I’ve been living in chaos. For the past two years, my home in Boulder has been in a state of remodel for both aesthetic and defective reasons.  I’ve dealt with it rather abstractedly because I’ve been fortunate to have my beautiful loft in LA to reside in while construction took place in Boulder. That all changed a few months ago when my daughter and many of her belongings took up temporary residence in my LA loft, while my husband remodels hers. My husband is the talented and busy contractor with just a couple of helpers for both locations. He originally anticipated a move in date for my daughter a couple of months ago,  but the challenges of remodeling in a 1920’s building and typical construction delays, running three other businesses and remodeling our home in Boulder as well, has put him way behind schedule. The completion of the remodel of my home in Boulder was hoped for many months ago as well, but has been delayed for many reasons and now nears completion.

Given the state of both homes, it’s gotten hard to put on a happy face and pretend that the chaos doesn’t affect me.  In LA, my daughter’s clothes are stuffed in drawers not meant for so much overflow and items I usually have ready access to are lost in the abyss. Her furnishings and boxes fill the corners of my loft and while I love having her around, I am ready for her to move into her own space as soon as possible. (It probably goes without saying, that she is ready too!)  In Boulder, my home is filled with the usual construction debris including furniture and household items that should have been packed away, but are covered in drywall dust, and scattered throughout the house in rooms they don’t belong. The fall out os such chaos surrounding me is that I feel cluttered, disorganized and out of place.  I would have a hard time getting things done and found myself circling my to do tasks like a buzzard waiting to attack its prey

So on a visit home to help put the house in order and get ready for 18 family members to join together at my house for our Thanksgiving celebration, with some staying the week in guest rooms and on sofas, I LOST IT! I entered my home in Boulder around midnight after arriving from LA about a week ago and I totally and utterly LOST it! I looked around at items openly exposed, randomly placed and piled high on every available surface, covered in inches of drywall dust, and I cried. I cried big crocodile tears. I cried for hours, completely embracing my woe, and feeling the overwhelm in every fiber of my being.  I cried until I couldn’t cry anymore and then I made the decision to take control and reframe my situation. Even though my house truly looked as though a hurricane had come through, causing destruction and chaos in every room of the house, I realized the true victims were the ones that had experienced Hurricane Sandy just days before. While my home was filled with drywall dust, their homes were filled with sand.  I could suck, blow or dust off the drywall dust.  Sand wasn’t that easy. I realized I was strong and able and had much to be grateful for. While some items were a casualty of the construction, victims of Hurricane Sandy lost much, much more. So I rolled up my sleeves, (actually I told myself it was time to put on my big girl panties) and I thought entrepreneurial.  Tackling the problem one step at a time. I got to work and room by room, I found my home again.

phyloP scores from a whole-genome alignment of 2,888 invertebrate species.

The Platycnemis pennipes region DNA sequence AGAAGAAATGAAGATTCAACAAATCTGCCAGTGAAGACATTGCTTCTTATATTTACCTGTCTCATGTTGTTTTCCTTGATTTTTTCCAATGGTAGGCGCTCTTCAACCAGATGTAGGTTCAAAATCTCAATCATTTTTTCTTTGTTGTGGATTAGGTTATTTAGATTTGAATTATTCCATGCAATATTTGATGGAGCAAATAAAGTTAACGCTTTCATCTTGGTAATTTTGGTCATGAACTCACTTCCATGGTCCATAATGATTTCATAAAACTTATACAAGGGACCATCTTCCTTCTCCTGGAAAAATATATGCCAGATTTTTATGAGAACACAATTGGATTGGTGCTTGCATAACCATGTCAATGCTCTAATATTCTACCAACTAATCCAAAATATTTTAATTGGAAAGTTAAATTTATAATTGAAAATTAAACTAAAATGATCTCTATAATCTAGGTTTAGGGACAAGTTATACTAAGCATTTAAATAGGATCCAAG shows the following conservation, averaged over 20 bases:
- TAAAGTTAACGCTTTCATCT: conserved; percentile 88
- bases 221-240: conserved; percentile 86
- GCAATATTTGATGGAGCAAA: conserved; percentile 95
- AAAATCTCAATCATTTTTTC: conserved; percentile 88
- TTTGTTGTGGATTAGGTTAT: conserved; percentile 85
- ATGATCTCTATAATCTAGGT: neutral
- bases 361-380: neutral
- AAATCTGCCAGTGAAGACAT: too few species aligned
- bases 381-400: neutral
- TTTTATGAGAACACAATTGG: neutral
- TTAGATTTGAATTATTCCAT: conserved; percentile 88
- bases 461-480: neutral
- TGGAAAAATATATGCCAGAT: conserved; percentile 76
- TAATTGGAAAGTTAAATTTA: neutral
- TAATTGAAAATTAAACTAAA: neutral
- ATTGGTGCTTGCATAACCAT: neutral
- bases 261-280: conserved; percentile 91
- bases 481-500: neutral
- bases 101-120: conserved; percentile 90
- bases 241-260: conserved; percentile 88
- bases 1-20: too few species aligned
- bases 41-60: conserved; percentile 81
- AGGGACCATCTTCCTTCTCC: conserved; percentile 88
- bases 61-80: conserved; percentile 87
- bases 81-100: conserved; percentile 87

As long as our life is filled with chaos and clutter, we have little room left for anything else, especially looking at life with new perspective and allowing new opportunities in. Reframing a situation helps you get a new mind set and allows you to move forward with a solution. Cleaning up chaos or decluttering opens the door to new possibilities.  You can diminish that feeling of helplessness and overwhelm if you can do just one little thing. It can be a simple gesture, like clean out a purse or ignore your negative thoughts.  But doing this allows you to open up your mind to new possibilities and look at life in a brand new way. It works.

Jan McCarthyComment